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Researchers have developed a low-cost surgical device that'll help reduce chronic back pain

Human trials begin this year.

FIONA MACDONALD
21 JAN 2016
 

Australian researchers have developed a new device that will make surgery for chronic back pain safer and more affordable - and more importantly, much less invasive and painful. Which is a pretty big deal when you consider the fact that chronic back pain is the most common cause of pain and disability in people under the age of 50.

The new spinal fusion device is known as Thru-Fuze, and it works by holding the vertebrae of the spine in place to prevent movements that cause severe pain. But unlike current spinal fusion options, it doesn't require painful bone grafts to be taken, plus there's no need for screws or a cage system to be drilled into the spine.

 

Spinal fusion isn't a new idea. The surgery is already being performed on patients with severe back pain who can't be treated with medication, injections, or physical therapy. This is often caused by severe spinal degeneration or degenerative disc disease. But full fusion isn't achieved in more than 50 percent of these traditional procedures, and it can take up to a year to find out if the surgery has been a success.

"Existing methods of spinal fusion use rod or cage systems that require screws to be drilled into the spine and a painful bone graft harvested, which is the material used to form the bridge and obtain the fusion between the vertebrae in the spine," said inventor Bill Walsh from University of New South Wales (UNSW) Medicine.

"These systems are very costly, difficult and time consuming to implant and they also have relatively variable rates of fusion success."

Instead, Thru-Fuze is simply placed on the spine - kind of like a double-ended wrench with holes in it - and the fusion occurs as the bone grows through and on the device, locking everything in place. Testing in the lab and on animal models has shown that this happens shortly after surgery.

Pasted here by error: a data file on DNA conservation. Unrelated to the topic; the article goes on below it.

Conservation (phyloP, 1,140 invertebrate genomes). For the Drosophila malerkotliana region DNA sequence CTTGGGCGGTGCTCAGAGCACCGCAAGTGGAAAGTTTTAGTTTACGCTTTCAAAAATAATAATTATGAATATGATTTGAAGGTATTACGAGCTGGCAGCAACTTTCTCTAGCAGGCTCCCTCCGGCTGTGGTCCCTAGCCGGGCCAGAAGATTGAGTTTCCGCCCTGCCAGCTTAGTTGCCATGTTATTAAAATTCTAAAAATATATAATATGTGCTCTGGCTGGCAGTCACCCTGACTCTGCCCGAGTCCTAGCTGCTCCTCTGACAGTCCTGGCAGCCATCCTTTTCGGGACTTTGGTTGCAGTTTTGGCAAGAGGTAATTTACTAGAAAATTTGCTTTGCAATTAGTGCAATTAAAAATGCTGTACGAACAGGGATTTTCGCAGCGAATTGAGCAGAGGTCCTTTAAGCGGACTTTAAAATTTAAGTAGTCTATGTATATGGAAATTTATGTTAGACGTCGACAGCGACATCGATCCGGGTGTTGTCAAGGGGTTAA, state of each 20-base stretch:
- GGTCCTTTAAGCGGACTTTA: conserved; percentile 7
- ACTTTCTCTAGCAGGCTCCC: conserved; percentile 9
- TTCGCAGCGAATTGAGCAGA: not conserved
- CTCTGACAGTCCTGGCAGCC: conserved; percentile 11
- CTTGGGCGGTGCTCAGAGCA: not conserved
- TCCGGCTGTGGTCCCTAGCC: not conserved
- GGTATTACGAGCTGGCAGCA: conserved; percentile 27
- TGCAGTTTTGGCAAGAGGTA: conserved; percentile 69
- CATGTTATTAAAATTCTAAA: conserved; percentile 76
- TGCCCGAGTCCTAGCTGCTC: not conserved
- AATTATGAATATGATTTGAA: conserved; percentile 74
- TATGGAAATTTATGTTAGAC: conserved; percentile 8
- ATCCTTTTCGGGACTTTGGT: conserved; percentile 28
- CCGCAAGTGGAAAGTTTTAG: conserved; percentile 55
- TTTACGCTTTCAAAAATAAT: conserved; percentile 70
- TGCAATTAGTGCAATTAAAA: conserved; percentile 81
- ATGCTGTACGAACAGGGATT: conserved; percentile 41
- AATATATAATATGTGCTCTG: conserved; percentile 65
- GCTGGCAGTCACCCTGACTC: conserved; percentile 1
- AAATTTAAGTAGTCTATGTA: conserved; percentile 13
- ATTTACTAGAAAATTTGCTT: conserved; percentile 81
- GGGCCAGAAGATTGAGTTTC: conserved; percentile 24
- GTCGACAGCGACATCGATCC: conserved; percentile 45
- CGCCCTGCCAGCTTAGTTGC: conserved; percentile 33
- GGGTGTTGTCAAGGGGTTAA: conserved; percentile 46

thru fuze nologo 1UNSW

"Over time, the device then acts as a bridge between the adjacent vertebrae for additional bone to grow across, fusing the adjacent vertebrae together, bone to bone," said Walsh.

The team has secured funding to conduct human trials, which are expected to begin at the Prince of Wales hospital in Sydney by the end of next year. And it's pretty exciting, as many medical inventions never make it out of the lab and into hospitals. But we're glad that this one did, as the device has the potential to help a whole lot of people, and potentially greatly reduce the global burden of disease.

"New technologies such as the Thru-Fuze are of paramount importance, as surgeons strive to deliver better patient outcomes with less invasive and more effective implant and prostheses options," said Ralph Mobbs from UNSW's Prince of Wales Clinical School, who will lead the patient trials.

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